8 Tips on How to Write a Thesis Paper
Think of your thesis statement as the opening argument of a lawyer. Here, instead of the jury, you will be addressing the reader. And they would want to know right away, what your essay argument and methodology is.
Most importantly, you should be able to make them curious to read the whole thesis to find out how your idea unwraps.
So how do you write a thesis that is compelling and convincing at the same time? Here are some tips to get you started.
1. Methods and Materials
Regardless of your topic, this part of the thesis part is not going to change. It is the most technical and detailed part of the thesis writing. However, since you are already doing the work yourself, it should also be the easiest to write about.
When you look through materials, you need to analyze them rather than to merely read. An essay professional at EssayHelp.com would tell you to note any contradiction or complication in the thesis.
Did the author reverse his argument at some point? What are the consequences of the work? How can it help you in your theory? You are not only observing, but you also need to answer the "why" to infer techniques from your references correctly.
2. Write Down Your Thesis Ideas
You might be striking your most brilliant thesis idea while doing your literature review. Do not wait till you finish reading to write it down.
If you do, it is likely that you will forget it as you focus on something else. When you put your thoughts into words, you will be forced to think of it more clearly and logically.
3. Write Definable and Arguable Claims
One of the main points to remember about writing your thesis statement is that it has to be clear and concise, but also arguable. You cannot simply restate something that was already said. This statement should also represent your ideas or your side of the argument.
- Can be developed with proof throughout the paper. Put otherwise, you should be able to sum it up in one or two sentences but shouldn't conclude everything that is there to say.
- Should answer the why and how, not only the what. Why are you arguing such a position? And how will you convince the reader?
4. Predict the Counter-Arguments
There is often a confusion between what poses as an argument in the thesis. You can answer this by reversing your argument or thinking of counter-arguments.
If you are not able to find one, then you are only stating a fact, or your opinion.
Anticipating what the counter-arguments are will help in shaping your essay to refute them, and will strengthen your thesis.
5. Keep Your Thesis Notable Throughout
You should know that the introduction is the most significant part of your thesis and the most challenging to write. It is always recommended to keep this for the last. This way, you will know how your thesis has evolved and can accommodate your introduction accordingly.
It is best to present your thesis statement at the end of your introductory paragraph. As readers are used to this format, they will expect to find out your thesis right here. However, you also need to be aware of your thesis for the rest of the paper as well.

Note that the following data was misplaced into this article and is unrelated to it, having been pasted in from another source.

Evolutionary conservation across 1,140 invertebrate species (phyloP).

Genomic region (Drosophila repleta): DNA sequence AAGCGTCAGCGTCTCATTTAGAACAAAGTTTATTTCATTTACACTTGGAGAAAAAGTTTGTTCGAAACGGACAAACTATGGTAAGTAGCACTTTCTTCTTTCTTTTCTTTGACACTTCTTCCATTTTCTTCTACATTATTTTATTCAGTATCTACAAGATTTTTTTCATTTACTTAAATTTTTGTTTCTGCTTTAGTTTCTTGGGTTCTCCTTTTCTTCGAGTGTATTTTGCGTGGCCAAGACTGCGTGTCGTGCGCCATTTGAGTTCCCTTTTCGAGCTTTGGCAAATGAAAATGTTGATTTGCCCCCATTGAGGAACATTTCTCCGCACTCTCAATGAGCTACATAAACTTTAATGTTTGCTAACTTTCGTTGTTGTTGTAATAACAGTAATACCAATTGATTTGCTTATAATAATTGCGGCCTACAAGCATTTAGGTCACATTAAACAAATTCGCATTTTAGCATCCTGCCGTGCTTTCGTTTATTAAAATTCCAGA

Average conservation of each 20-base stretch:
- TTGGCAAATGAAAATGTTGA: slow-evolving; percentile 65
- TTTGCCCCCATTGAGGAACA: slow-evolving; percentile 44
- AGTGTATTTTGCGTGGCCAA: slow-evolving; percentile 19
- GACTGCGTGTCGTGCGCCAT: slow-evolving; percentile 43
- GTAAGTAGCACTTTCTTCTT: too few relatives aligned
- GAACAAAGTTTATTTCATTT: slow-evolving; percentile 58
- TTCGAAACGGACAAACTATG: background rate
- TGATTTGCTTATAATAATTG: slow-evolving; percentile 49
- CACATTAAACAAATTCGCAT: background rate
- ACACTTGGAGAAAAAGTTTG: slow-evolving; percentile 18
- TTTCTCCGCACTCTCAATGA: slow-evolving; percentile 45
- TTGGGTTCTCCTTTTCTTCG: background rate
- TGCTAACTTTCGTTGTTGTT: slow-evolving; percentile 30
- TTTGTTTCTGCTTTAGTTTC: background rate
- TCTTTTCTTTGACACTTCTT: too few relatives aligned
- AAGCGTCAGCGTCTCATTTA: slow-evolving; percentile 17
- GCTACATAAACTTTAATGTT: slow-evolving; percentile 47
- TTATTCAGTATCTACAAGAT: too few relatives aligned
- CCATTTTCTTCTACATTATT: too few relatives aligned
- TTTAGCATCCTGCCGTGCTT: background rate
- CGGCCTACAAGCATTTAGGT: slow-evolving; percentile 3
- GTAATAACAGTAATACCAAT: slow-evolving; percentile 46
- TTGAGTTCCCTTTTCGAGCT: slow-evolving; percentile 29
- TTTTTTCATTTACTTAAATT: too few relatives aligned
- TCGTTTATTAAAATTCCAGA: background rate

Every paragraph should finally relate to your thesis. It is common for students to get lost while writing and forget to connect the work to the original argument. When you finish, make sure that the content matches up with your statement.
6. Set Targets
Writing research can easily be an overwhelming process. In order to stay in control, it would be best to set targets as to what section you will write one day.
Set clear goals on what you intend to complete every day and every week.
This has to happen right from doing your literature review. You need to set a target so you will stop your research at some point, or else you will keep looking for more research and end up spending all your time in the literature review. In the end, you will not have time to write your thesis.
7. Mix Your Daily Work
If you are writing or only doing research for the entire day, it could easily get tiring. Instead, a practical approach would be dedicating a few hours for different kinds of tasks.
For instance, you can decide to work on your literature review in the morning for two hours and proceed to write about it in the afternoon. In the evening, you could construct some figures.
By the end of the day, you will have done a substantial amount of work without losing interest in any part.
8. Save Time to Edit
There is no way to downplay the significance of editing your thesis before you turn it in.
Sometimes, your supervisor might prefer to see the sections as you complete, so they can help you with the editing as you progress with each chapter.
Others would want to see the completed version of your thesis.
If you are not to send parts of the thesis, it is best to keep the editing for the last. Make sure to check your thesis as a single paper to ensure that each section is in a logical sequence.
Do not rush the process of editing. If you come across any mistakes you overlooked, you need time to make the corrections.
A thesis is not about merely giving an answer to a question, or stating an opinion.
You begin by suggesting what your claim is and how you plan to support it, which should reflect throughout the paper as well.
When you have got the idea down, with careful planning, the thesis does not have to be an intimidating task, but something you enjoy writing.